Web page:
Career and Works
Benjamin Britten composed as a child and at the age of 12 began several years of study under the composer and teacher Frank Bridge. He later studied under John Ireland and Arthur Benjamin at the Royal College of Music in London and, while there, composed the set of choral variations A Boy Was Born (1933; revised, 1958). Britten continued studying with Bridge in private and attended various concerts, getting acquainted with the works of musicians like Stravinsky, Shostakovich, and Mahler. The ‘Sinfonietta, Op. 1’, ‘A Boy was Born Op 3’, ‘Friday Afternoons’, and ‘A Hymn to the Virgin’ were some of his important works of this period. He then worked as a composer for the radio, theatre, and cinema, coming into close contact with the poet W.H. Auden. In 1937 his Variations on a Theme of Frank Bridge, for string orchestra, won him international acclaim.
In February 1935, at Bridge’s instigation, Britten was invited to a job interview by the BBC’s director of music Adrian Boult and his assistant Edward Clark. Britten was not enthusiastic about the prospect of working full-time in the BBC music department and was relieved when what came out of the interview was an invitation to write the score for a documentary film, The King’s Stamp, directed by Alberto Cavalcanti for the GPO Film Unit.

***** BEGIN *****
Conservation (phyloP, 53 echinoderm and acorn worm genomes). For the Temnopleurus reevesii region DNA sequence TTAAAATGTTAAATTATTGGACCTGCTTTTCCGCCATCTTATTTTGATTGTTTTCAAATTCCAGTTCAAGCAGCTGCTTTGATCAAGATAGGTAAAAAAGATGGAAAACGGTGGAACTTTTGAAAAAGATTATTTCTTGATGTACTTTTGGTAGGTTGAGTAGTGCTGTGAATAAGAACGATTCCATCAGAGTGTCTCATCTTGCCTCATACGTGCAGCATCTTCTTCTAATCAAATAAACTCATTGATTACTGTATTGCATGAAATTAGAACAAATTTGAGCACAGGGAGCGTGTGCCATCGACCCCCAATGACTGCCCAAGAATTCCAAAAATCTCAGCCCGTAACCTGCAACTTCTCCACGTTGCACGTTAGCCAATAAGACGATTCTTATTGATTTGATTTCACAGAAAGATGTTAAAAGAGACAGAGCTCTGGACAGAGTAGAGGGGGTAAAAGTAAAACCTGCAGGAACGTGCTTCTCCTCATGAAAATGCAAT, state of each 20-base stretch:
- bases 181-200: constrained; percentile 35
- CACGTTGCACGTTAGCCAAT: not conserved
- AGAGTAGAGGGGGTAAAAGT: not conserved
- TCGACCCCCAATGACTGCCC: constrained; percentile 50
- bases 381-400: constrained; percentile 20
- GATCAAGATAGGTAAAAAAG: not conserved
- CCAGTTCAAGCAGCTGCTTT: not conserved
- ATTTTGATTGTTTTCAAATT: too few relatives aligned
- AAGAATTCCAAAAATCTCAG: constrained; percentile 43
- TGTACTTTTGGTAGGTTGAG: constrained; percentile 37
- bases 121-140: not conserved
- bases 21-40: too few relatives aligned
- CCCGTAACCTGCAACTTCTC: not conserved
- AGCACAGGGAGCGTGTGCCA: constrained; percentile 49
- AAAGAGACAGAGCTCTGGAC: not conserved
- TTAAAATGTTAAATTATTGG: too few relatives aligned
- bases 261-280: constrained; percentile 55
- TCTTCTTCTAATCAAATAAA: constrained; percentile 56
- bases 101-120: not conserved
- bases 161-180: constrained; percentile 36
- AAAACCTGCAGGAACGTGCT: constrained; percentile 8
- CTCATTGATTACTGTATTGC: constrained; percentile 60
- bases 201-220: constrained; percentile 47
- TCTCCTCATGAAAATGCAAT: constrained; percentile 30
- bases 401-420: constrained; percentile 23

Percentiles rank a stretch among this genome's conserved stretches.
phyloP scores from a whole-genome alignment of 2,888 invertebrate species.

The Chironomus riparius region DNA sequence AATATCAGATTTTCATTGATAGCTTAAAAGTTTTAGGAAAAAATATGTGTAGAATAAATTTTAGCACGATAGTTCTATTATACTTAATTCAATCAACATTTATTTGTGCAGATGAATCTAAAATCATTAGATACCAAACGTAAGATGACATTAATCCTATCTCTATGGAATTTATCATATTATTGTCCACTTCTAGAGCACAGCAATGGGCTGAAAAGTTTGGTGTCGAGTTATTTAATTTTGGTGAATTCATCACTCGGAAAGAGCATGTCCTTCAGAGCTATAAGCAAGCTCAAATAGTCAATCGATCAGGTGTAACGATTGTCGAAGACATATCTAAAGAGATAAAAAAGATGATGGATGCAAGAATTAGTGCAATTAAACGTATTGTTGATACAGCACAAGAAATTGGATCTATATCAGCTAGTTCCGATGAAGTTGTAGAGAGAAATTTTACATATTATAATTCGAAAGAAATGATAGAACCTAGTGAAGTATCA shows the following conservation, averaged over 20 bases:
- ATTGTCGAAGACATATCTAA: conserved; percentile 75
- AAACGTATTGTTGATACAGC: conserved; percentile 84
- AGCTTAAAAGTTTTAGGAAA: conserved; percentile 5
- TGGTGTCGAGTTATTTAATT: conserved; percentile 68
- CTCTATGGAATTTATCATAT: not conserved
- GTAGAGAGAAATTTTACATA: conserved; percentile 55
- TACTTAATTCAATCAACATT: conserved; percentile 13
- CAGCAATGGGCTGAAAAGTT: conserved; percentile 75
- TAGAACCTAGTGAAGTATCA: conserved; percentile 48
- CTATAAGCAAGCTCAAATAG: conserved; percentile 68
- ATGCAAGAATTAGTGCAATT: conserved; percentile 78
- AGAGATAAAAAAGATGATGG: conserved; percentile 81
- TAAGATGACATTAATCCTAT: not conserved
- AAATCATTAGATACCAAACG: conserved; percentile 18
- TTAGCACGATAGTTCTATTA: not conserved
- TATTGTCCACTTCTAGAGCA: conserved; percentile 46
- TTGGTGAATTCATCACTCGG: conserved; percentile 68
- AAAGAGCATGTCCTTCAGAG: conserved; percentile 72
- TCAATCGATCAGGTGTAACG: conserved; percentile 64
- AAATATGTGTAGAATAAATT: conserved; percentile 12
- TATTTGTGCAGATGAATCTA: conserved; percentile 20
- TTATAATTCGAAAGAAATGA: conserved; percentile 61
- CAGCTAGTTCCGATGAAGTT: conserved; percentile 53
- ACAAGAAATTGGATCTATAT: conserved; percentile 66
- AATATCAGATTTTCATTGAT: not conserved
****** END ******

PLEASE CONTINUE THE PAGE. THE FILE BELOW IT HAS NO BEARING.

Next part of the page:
Thereafter, Britten began writing scores for the film unit on a regular basis. In course of this work, he met poet Wystan Hugh Auden, with whom he worked on a number of innovative documentary films like ‘Coal Face’, ‘Night Mail’, ‘Cabaret Songs’, ‘On This Island’, ‘Paul Bunyan’ and ‘Hymn to St. Cecilia.’ Britten also worked independently, writing scores for a number of radio, theatre, as well as film productions. Some important works of this period were ‘King Arthur’ and ‘The Sword in the Stone’ (radio); ‘The Ascent of F6’, ‘On the Frontier’ and ‘Johnson Over Jordan’ (theatre); ‘Night Mail’ and ‘Love from a Stranger’ (film).
In 1937 there were two events of huge importance in Britten’s life: his mother died, and he met the tenor Peter Pears. Although Britten was extraordinarily devoted to his mother and was devastated at her death, it also seems to have been something of a liberation for him. At the same time, he must have felt liberated; for he started developing a personal relationship with others only after this.